January 8, 2014

On Dec. 10, 2013, a federal appeals court upheld a $1.1 million jury award to James Durham, a Somerset County, Maryland sheriff, who blew the whistle on alleged unethical conduct.

Don’t have time to read the entire blog post? Here are the quick bullet points:

  • Maryland deputy sheriff James Durham physically subdued a motorcyclist suspect
  • Durham’s superiors were afraid the suspect might file an excessive force lawsuit,
  • Durham’s superiors aggressively coerced and pressured him to lie under oath to revise his report
  • Durham filed a grievance, publicized his story, and was fired
  • He sued for retaliation and First Amendment violations
  • Trial court jury awarded $1.1 million.
  • 4th Circuit Court of Appeals upheld this award
  • Case shows public employee whistleblowing and speech about government misconduct is Constitutionally protected

washington-dc-maryland-virginia-whistleblower-lawyer-law-firm-attorneyDurham reportedly pepper sprayed, kneed in the ribs, and slapped a motorcycle driver who was fleeing a fellow police officer. Durham’s superiors were alarmed that his report about the incident might generate an excessive force lawsuit and ordered him to revise it. In response, Durham publicized his superiors’ conduct to the media and he was fired. In response, Durham sued for retaliation.

Durham alleged that a police captain slammed his fist down on his desk while he was preparing the incident report and was loud and rude. He said the same police captain asked if Durham needed to go to the hospital, in an alleged attempt to bolster any self-defense claims. The captain also requested that he fill out another form describing his use of force in the incident. Durham’s superiors later ordered him to charge the suspect with assaulting Durham and for resisting arrest. He was told that if he did not charge the suspect, he would be charged with assault. Durham was later told that two criminal investigators would supervise Durham in correcting “deficiencies” in his report.

Next, Durham was aggressively interrogated by two police detectives where they questioned him about his incident report. The detectives insisted that Durham had to revise his report and delete follow-up reports or he would be charged internally and criminally with assault on the suspect. One of the detectives then reportedly threatened to take Durham’s gun and his badge if he did not revise his report. Because he did not want to “lose everything,” Durham revised the report and one of the detectives allegedly patted him on the back and said Durham was a “good boy, a good guy, and none of this happened.”

After the aggressive interrogation, Durham filed an internal grievance with his superiors and requested an outside investigation. He was demoted the same day and later suspended pending the investigation. In order to bring attention to his situation, Durham publicized his story to a number of media outlets “to expose and to alert the public of the corruption that had taken place.” In an internal investigation, Durham was charged with misconduct and the Law Enforcement Officers Trial Board recommended a suspension. After the Trial Board’s recommendation, Durham was terminated.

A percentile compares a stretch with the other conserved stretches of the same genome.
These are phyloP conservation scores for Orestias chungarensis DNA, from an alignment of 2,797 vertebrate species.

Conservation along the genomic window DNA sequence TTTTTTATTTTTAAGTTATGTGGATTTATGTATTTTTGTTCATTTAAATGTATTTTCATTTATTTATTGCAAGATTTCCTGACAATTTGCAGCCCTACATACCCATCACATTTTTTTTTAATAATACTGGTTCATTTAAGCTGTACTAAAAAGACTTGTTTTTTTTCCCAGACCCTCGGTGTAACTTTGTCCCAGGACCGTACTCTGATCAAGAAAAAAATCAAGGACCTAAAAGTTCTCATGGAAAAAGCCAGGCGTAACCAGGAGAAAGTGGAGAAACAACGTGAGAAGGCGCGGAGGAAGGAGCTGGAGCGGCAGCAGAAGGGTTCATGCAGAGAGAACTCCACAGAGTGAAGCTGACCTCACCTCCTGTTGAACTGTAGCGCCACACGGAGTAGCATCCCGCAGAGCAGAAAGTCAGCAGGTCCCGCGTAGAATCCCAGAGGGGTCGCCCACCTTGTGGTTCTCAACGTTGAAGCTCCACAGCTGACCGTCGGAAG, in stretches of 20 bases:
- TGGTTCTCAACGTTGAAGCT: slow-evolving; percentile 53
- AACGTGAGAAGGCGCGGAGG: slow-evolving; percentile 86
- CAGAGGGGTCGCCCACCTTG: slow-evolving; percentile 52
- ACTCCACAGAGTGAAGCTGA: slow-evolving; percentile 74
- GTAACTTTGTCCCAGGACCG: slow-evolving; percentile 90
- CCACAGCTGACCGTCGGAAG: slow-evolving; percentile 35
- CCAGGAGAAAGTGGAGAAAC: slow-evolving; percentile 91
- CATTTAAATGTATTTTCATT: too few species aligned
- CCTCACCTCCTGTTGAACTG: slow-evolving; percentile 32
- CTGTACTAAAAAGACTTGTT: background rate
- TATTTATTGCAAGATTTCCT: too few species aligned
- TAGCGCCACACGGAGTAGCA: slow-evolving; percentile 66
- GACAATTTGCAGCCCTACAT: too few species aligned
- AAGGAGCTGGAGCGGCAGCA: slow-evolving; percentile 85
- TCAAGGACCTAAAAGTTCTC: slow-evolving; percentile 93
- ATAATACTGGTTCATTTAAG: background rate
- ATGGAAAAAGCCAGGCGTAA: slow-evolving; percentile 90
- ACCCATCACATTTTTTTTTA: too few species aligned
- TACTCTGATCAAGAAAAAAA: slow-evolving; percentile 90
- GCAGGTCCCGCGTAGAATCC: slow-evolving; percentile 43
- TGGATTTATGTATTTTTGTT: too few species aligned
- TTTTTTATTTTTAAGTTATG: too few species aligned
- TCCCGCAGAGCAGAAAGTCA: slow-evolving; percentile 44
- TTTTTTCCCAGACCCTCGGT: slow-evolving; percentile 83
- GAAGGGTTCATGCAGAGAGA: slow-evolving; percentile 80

Durham sued his superior for First Amendment violations, alleging that he was terminated in retaliation for speaking out about police corruption. At trial, a jury awarded Durham $1.1 million in economic and non-economic damages.

Durham’s superior appealed the jury award to the U.S. Court of Appeals for the Fourth Circuit, arguing that he was protected by qualified immunity. The 4th Circuit applied a three-part test used to analyze whether a public employee like a police officer has a First Amendment claim for retaliatory termination:

  1. Whether public employee was speaking as a citizen about a matter of public concern or about personal interest
  2. Whether employee’s interest in speaking about a public concern outweighed the government’s interest in managing the working environment
  3. Whether the employee’s speech was a substantial factor in the employee’s termination decision

The trial court held, and the 4th Circuit agreed, that Durham’s speech alleging serious law enforcement misconduct and evidence tampering was of public concern. The 4th Circuit further held there was no substantial evidence supporting the claim that the Somerset County, Maryland Sheriff’s Office’s (SCSO) interest in an efficient and effective agency outweighed Durham’s First Amendment speech rights.

In reaching this decision, the Court looked to a nine-factor test outlined in a 2006 4th Circuit case, which included things like impairing harmony among coworkers, impeding performance of duties, and interference with an institution’s operations. Durham’s superior did not present any substantial evidence that Durham’s statements seriously disrupted the SCSO’s operations, which made the decision easy for both the trial court and the 4th Circuit.

The Court further held that “where public employees are speaking out on government misconduct, their speech warrants protection.” The use of coercion and threats went “far beyond” permissible boundaries, the Court held. The case is Durham v. Jones, No. 12-2303, 2013 WL 6439714, Fourth Circuit, __F.3d__ (2013).

Whistleblowers are rewarded for reporting misconduct

This case demonstrates that the justice system will protect government and public employees who speak out about fraud and misconduct. Durham’s legal opponents kept appealing and fighting the court rulings, but it appears they have reached their last straw and will have to pay the $1.1 million jury award. At The Cochran Firm, D.C., our team of experienced attorneys are prepared to provide aggressive and professional legal representation to whistleblowers. If you are aware of fraud or misconduct being committed against the government or by a government agency, please contact our whistleblower lawyers.